Violence is never the best answer; however, there are situations where individuals will be left with no choice but to use violence to protect themself. In Alabama, one is immune from criminal prosecution if the individual is deemed to have used self-defense.
For example, let’s assume that you were attacked in a mall parking lot and were carrying a gun. After being attacked, you shot and killed the attacker. The self-defense statute would shield you from being prosecuted on a murder, manslaughter, or homicide charge.
In Malone v. State of Alabama, a criminal appeal that arose out of Limestone County, Alabama, the defendant, Jeremy Malone (“Malone”), was involved in a fight in September, 2014. The fight occurred at the home of Jackie Townsend (“Townsend”), who was the maternal grandmother of Malone’s son, Gavon.
Malone went to Townsend’s house to visit Gavon. After arriving at the house, Malone was involved in an altercation with mother’s boyfriend (“Nelson”). Specifically, Malone entered the house uninvited, and Nelson ordered Malone to leave. When Nelson realized that Malone had entered the house, Nelson grabbed Malone by the throat and pushed Malone out of the house. Nelson and Malone both fell off the front porch, Malone then started to walk away. Nelson responded by grabbing Malone, and at that time Malone stabbed Nelson.
Malone was indicted for second-degree assault. Malone filed a motion to dismiss the indictment alleging that he was immune from prosecution because was acting in self-defense, citing § 13A-3-23, Alabama Code 1975 (“the self-defense statute).
The circuit denied that motion on the basis that it did not hold the authority to decide the question of immunity at a pretrial hearing. Malone pleaded guilty to second-degree assault but reserved the issue of whether he was entitled to a pretrial determination of immunity. Malone appealed, reiterating his argument about being entitled to a pretrial determination of immunity under the Alabama self- defense statute.
The Court of Criminal Appeals addressed whether the immunity provision of section self-defense statute is applicable to Malone’s defense. To reiterate, Malone’s defense is that the use of a deadly force was justified under the self-defense statute; therefore, he should be entitled to immunity from criminal prosecution. However, Malone was not furthering the “stand-your-ground” defense.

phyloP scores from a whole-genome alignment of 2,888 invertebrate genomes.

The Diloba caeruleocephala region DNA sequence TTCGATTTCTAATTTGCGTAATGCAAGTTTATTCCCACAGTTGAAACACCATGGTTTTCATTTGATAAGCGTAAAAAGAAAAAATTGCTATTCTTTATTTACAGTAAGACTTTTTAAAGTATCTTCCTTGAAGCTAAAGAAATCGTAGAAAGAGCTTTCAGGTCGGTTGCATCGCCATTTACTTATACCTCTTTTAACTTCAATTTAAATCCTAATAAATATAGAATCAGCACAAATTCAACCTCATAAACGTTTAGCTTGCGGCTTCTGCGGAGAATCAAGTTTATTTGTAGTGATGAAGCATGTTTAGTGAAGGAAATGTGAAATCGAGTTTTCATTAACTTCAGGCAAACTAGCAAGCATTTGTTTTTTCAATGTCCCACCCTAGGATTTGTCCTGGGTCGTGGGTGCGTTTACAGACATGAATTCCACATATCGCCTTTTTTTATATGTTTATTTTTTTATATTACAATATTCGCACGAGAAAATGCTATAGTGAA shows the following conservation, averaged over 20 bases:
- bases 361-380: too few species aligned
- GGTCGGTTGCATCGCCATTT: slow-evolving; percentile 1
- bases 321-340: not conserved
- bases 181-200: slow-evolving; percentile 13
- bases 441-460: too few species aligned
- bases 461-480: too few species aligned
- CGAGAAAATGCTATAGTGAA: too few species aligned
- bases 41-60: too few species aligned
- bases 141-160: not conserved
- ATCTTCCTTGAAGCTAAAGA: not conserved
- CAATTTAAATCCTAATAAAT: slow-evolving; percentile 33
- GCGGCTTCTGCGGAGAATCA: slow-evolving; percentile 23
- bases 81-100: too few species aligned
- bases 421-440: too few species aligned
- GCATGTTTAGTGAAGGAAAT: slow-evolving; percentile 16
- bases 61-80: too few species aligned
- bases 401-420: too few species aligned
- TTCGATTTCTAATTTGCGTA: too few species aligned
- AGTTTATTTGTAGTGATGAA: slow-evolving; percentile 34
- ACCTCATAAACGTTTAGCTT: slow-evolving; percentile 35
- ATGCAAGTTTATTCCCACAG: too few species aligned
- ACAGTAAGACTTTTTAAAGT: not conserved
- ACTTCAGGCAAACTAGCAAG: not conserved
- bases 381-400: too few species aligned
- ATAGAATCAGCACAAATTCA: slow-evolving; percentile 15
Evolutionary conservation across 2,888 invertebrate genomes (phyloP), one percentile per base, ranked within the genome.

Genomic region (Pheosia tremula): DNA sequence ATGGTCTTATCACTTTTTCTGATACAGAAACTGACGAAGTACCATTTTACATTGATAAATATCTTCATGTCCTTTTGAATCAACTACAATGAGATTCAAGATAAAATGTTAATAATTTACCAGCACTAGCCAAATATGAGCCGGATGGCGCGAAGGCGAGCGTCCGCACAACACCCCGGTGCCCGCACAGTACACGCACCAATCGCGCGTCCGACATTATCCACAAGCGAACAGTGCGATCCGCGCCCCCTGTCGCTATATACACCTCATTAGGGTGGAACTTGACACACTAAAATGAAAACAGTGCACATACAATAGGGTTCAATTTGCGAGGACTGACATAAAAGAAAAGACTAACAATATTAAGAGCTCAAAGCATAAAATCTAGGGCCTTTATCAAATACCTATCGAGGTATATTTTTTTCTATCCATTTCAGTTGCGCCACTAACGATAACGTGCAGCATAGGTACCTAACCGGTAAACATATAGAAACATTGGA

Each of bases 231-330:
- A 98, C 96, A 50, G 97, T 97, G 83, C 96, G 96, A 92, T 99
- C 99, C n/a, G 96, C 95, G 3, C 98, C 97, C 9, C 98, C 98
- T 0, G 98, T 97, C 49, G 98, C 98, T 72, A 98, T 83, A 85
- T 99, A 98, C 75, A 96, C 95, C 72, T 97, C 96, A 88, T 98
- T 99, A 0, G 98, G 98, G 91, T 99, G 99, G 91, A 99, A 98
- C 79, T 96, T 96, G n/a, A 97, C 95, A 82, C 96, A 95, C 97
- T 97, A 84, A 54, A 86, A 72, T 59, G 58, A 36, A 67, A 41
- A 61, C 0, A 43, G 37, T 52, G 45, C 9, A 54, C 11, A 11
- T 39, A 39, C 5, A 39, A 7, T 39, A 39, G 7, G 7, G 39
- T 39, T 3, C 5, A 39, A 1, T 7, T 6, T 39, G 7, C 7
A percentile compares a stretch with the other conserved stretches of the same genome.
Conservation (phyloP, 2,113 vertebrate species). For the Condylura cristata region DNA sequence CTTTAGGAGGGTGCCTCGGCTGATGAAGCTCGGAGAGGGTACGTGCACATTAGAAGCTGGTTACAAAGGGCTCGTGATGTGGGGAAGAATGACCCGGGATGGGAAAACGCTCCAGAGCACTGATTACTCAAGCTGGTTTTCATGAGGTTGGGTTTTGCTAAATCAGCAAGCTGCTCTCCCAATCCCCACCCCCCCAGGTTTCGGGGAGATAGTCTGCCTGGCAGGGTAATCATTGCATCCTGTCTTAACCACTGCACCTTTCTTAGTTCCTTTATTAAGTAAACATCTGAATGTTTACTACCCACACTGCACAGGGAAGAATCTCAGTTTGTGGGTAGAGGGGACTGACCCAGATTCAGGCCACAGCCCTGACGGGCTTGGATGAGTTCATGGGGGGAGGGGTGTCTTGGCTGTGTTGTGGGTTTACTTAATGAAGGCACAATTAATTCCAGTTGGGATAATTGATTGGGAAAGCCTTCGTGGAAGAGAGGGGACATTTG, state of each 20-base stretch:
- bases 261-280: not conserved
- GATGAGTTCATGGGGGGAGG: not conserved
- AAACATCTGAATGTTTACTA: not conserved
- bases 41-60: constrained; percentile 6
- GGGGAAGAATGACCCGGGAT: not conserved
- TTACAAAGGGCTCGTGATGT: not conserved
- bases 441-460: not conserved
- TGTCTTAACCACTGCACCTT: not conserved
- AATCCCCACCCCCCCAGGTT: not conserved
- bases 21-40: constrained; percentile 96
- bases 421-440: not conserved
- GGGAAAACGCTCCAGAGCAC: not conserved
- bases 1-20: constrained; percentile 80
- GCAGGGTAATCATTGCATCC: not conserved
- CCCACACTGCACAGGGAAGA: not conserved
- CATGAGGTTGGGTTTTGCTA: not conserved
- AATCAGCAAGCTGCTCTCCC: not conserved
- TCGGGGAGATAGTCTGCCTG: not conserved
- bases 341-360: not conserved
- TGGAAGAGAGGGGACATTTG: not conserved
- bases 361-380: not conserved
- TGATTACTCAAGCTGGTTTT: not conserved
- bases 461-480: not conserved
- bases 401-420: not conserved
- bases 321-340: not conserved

The State furthers that one must prove the “stand-your-ground” defense in order to be provided immunity from criminal prosecution. To explain further, the “stand-your-ground” defense that allows a person to use deadly force and also imposes no duty to retreat; however, one must be lawfully present to use this defense which was an issue for the case at hand.
The Court of Criminal Appeals disagreed with the States argument. Here, the Court of Criminal Appeals found the immunity provision in section applies to any defense that is justified under the self-defense statute, not just the “stand-your-ground defense.”
The Court of Criminal Appeals then addressed whether Malone was entitled to a pretrial hearing on his self-defense immunity claim. In Harrison, which was decided after Malone appealed and before briefing of this case was completed, the Court of Criminal Appeals held that a defendant asserting immunity based on any self-defense claim is entitled to a pretrial hearing. Harrison v. State, _ So. 3d _ (Ala. Crim. App. 2015). Thus, the Court of Criminal Appeals ruled that Malone was entitled to a pretrial hearing, regardless if he claimed the “stand-your-ground-defense” or not, and reversed the trial courts judgment.
If you have been charged with assault or murder and believe you were asserting self-defense, it is in your best interest to consult with an experienced criminal lawyer.